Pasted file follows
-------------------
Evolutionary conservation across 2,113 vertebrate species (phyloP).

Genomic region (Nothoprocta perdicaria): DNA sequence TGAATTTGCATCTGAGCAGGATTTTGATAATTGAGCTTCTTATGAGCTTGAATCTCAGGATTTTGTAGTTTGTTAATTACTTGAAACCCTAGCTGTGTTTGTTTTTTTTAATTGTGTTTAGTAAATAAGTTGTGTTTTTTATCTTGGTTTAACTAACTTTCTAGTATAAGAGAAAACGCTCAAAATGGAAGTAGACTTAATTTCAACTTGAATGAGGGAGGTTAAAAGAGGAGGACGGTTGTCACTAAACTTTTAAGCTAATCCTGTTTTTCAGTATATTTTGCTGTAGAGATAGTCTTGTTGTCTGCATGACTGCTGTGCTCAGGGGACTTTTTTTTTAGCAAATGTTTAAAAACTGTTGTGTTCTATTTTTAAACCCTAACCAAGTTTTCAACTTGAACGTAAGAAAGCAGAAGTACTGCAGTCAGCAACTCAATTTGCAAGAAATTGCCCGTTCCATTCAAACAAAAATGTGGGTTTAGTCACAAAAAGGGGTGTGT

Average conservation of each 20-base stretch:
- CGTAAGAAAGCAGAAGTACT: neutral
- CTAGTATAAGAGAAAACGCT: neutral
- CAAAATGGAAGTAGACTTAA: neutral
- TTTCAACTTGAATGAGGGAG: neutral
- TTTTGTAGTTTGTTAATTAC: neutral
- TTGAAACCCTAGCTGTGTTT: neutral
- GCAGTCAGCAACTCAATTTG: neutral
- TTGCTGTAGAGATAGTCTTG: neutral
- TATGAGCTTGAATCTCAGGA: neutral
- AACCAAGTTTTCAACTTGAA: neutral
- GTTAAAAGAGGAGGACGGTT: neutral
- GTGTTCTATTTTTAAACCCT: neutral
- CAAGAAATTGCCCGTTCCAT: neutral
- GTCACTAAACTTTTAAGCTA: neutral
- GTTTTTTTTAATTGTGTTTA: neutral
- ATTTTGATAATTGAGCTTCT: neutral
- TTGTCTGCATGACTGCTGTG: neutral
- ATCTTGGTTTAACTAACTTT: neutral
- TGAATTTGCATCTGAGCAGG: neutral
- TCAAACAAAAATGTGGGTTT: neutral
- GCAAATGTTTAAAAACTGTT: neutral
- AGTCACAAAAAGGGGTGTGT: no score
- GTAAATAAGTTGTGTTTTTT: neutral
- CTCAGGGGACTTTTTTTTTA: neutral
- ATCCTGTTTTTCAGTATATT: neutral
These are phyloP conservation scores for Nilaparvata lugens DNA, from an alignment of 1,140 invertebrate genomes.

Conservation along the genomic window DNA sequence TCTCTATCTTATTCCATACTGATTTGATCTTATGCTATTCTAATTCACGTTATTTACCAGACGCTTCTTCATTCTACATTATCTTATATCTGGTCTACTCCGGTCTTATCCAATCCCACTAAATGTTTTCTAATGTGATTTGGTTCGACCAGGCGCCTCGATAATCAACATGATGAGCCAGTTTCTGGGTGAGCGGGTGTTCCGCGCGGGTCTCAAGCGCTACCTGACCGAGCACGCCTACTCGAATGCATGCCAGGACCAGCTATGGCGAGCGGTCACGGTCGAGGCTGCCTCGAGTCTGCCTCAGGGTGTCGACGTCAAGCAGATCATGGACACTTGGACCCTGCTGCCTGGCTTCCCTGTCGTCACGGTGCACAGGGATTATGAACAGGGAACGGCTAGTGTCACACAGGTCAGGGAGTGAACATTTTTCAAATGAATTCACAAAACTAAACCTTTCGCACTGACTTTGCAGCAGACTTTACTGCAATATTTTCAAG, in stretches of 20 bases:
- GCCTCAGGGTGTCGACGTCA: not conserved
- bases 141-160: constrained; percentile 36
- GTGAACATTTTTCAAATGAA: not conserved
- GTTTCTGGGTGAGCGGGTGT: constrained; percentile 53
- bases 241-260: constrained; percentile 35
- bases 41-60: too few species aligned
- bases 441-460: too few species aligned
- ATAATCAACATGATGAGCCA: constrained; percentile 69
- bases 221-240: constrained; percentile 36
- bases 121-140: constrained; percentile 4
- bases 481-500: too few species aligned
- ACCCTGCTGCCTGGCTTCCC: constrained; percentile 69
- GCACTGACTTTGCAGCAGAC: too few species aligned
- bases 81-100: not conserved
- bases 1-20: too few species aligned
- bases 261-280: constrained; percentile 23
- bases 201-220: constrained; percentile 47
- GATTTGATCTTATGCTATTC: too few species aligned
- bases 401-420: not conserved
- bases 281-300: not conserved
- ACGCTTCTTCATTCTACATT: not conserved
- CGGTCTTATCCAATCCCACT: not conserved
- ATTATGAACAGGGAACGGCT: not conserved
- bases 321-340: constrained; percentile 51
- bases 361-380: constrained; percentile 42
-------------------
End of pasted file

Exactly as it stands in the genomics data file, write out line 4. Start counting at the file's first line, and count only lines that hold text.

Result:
- CGTAAGAAAGCAGAAGTACT: neutral